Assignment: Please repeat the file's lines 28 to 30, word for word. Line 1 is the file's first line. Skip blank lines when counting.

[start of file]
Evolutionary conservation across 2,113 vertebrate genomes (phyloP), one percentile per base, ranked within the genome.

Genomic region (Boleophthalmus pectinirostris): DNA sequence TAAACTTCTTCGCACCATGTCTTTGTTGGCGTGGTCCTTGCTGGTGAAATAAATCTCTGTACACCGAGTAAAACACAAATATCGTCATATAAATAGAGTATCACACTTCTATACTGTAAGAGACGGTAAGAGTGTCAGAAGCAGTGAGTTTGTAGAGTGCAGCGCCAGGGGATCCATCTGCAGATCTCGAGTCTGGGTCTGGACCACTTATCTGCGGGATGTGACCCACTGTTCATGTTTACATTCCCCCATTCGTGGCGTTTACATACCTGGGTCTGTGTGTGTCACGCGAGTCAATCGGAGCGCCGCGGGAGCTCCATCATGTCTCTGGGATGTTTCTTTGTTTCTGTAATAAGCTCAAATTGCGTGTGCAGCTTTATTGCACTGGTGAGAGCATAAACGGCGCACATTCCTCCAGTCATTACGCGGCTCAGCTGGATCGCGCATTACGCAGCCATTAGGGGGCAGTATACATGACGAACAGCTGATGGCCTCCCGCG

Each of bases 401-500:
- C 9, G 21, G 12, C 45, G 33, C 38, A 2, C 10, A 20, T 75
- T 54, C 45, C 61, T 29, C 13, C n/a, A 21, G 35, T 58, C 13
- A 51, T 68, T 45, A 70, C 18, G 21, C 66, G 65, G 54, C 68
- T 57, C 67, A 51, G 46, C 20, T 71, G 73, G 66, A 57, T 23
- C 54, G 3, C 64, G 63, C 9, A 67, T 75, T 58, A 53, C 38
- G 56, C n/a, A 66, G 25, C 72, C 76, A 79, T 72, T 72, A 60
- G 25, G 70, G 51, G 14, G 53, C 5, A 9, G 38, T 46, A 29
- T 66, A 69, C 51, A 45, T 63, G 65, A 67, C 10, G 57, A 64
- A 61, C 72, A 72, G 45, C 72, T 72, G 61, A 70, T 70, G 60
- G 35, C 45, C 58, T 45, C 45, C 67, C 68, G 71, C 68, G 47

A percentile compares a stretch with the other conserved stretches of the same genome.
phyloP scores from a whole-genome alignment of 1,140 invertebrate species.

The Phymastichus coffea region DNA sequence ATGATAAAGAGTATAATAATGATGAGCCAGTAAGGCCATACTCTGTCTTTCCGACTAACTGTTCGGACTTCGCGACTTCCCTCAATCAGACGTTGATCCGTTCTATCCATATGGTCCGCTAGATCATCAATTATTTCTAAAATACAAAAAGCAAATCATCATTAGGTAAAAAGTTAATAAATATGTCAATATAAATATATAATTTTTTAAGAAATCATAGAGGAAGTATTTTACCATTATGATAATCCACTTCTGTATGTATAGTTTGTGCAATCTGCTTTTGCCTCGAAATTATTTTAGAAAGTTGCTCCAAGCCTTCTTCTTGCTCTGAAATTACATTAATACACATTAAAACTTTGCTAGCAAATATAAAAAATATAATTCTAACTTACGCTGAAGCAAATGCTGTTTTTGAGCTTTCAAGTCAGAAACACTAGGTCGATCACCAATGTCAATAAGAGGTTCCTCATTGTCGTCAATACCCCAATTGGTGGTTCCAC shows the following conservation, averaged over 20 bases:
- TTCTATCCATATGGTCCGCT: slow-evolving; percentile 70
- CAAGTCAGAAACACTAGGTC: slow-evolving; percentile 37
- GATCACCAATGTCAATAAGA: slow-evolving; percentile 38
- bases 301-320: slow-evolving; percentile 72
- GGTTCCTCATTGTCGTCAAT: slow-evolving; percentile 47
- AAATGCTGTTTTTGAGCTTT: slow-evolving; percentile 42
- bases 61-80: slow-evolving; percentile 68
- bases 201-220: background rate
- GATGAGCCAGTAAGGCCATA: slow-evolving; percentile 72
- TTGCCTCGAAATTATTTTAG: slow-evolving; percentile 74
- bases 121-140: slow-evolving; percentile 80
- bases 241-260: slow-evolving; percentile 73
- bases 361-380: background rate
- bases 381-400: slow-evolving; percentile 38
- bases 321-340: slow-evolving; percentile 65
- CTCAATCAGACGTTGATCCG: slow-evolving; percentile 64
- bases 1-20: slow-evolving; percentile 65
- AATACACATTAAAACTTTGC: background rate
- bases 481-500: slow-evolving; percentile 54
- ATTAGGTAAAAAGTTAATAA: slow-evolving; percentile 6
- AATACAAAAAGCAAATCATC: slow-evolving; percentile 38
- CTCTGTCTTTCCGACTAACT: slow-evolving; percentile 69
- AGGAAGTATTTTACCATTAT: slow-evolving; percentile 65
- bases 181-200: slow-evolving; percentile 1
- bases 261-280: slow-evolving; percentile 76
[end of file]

- bases 241-260: slow-evolving; percentile 73
- bases 361-380: background rate
- bases 381-400: slow-evolving; percentile 38